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Wolfgang Amadeus MOZART (1756-1791)
Piano Concerto no. 12 in A major, K.414 [26:33]
Piano Concerto no. 23 in A major, K.488 [25:31]
Marianna Shirinyan (piano)
Odense Symphony Orchestra/Scott Yoo
rec. 7-11 May 2012, Carl Nielsen Hall, Odense, Denmark
BRIDGE 9408 [52:10]

It's an interesting idea to pair these piano concertos, Mozart's only two in the ‘bright' key of A major. They are both mature works - although that word is accompanied by something of a ‘twinkle' when it comes to Mozart. He was in his mid-twenties when he composed K414, just thirty when he came to K488. Both of them hail from his Vienna years which was when the full flowering of his genius took place.
This CD, made in Odense, Denmark, features the young Armenian-Danish pianist Marianna Shirinyan. She has been a ‘Steinway Artist' since 2013, and embarked in the same year on a period as Artist-in-Residence with the Odense Symphony Orchestra, her partners for this recording, together with the American conductor Scott Yoo.
So a Steinway and a symphony orchestra; these then are unashamed ‘full-on' performances with modern resources. That however is not to say they are insensitive or lacking in style, and I enjoyed the disc enormously. Shirinyan has a true feeling for Mozart's music, and her playing is full of elegantly turned phrases and lyrical cantabile. She doesn't apologise for her Steinway, and produces a tone which, though always beautiful, does reveal the resonant depths of tone available.
The orchestra is a large one, using what sounds like a pretty full complement of strings. Once or twice this is a problem, in particular at the start of K488, where not only is the tone in the violins low register a little too strong, but the separate quavers are played with too dry a staccato for my taste.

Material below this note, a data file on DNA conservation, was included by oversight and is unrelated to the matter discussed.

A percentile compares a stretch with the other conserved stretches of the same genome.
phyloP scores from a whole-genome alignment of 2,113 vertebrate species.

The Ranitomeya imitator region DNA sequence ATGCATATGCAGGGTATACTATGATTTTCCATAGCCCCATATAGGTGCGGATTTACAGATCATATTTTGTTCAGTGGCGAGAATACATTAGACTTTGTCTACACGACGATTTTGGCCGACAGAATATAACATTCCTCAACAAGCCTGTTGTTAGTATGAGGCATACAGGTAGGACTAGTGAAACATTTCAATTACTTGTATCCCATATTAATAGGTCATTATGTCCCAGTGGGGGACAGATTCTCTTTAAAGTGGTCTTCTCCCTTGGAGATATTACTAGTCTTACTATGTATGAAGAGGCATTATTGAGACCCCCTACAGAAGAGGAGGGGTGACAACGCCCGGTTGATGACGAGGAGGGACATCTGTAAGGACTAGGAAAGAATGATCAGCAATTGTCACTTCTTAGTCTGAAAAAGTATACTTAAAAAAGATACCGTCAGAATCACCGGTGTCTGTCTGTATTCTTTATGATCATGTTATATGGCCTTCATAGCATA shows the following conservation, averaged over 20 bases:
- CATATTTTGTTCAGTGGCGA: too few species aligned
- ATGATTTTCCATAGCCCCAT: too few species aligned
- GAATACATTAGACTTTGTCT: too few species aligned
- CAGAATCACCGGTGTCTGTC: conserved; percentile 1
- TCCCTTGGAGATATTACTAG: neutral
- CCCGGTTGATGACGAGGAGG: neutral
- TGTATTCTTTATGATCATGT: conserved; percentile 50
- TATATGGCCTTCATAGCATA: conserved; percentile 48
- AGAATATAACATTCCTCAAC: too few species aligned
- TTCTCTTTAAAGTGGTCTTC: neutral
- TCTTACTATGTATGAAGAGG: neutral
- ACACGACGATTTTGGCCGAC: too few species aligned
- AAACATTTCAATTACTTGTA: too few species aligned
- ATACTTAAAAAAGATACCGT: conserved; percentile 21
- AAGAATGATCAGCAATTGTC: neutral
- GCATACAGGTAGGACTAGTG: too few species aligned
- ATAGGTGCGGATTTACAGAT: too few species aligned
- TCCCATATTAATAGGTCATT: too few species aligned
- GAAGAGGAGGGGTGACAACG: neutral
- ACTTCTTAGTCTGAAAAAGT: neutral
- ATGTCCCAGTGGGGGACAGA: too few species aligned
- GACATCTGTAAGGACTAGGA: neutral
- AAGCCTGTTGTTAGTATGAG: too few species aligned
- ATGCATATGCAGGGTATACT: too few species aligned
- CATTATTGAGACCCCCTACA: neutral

As regards the earlier work, K414, it is very important to remember that Mozart at this stage (1782) in Vienna saw his concertos as somewhat expanded chamber works. He was quite prepared to have them performed with string quartet accompaniment only - the wind parts were effectively ad lib. By K488 (1786) the concertos had grown in scale, and had become unquestionably orchestral works, with wonderful and integral wind parts. To that extent, the later work definitely sounds more comfortable with the (relatively) large forces.
That said, these performances have been lovingly prepared. There is an obvious empathy between soloist, conductor and orchestra, and there is also some outstandingly lovely orchestral playing. The advantage of the large body of strings can be heard, for example, at around 4:25 in the first movement of K488 (track 4). There the new melody is given a rich, hushed quality that you can only really achieve with a largish body of strings. There is also some very fine wind playing in the great F# minor slow movement of K488.
In the end, the acid test is how involved one becomes with the performances. This CD, despite any small issues, passes that test with flying colours. I wanted to hear it again and again. At the end of each of the irresistible concluding rondos, I felt like cheering, such was the infectious joy of the performances.
If you can ‘take' the use of modern forces in these works, there are riches to enjoy in these intelligent, characterful versions of two of Mozart's most lovable masterpieces.
Gwyn Parry-Jones

Masterwork Index: Piano concerto 12 ~~ Piano concerto 23

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